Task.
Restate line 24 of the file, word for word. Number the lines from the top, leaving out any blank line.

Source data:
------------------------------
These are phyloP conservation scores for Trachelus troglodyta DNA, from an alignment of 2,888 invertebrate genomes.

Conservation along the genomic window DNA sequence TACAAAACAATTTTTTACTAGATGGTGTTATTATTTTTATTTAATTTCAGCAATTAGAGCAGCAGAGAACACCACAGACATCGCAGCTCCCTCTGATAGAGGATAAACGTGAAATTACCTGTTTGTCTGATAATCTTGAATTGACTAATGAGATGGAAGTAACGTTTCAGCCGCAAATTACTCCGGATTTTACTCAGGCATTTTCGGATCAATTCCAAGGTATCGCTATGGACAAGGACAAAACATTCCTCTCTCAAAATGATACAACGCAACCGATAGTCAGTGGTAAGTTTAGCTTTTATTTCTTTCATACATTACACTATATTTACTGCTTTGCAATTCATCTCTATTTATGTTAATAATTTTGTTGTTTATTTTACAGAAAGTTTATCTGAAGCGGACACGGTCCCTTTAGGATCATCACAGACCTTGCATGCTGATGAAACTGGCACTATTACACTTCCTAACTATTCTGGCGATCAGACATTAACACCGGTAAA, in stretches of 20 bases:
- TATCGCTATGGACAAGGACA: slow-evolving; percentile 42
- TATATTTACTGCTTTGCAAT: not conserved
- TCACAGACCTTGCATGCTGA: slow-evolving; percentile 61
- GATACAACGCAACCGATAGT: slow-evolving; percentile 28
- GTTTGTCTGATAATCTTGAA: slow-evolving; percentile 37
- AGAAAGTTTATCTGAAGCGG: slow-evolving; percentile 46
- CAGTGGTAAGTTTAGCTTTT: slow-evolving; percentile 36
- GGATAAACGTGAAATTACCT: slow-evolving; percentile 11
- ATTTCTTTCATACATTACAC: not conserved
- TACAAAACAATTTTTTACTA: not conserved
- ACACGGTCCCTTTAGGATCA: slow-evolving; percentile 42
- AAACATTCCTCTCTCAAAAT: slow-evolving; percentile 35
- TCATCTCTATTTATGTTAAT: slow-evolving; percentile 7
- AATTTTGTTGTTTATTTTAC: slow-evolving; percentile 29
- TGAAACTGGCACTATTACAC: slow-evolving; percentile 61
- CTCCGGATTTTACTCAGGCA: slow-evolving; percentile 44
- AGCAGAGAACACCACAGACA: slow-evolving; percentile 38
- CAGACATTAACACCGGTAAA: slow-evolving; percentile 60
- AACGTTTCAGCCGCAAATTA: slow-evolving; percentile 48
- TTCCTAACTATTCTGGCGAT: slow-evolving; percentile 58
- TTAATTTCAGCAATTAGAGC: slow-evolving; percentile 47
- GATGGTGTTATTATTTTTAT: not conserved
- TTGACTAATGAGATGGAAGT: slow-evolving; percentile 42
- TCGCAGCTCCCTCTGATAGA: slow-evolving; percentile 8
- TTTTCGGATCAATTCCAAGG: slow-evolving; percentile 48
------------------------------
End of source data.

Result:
- GATGGTGTTATTATTTTTAT: not conserved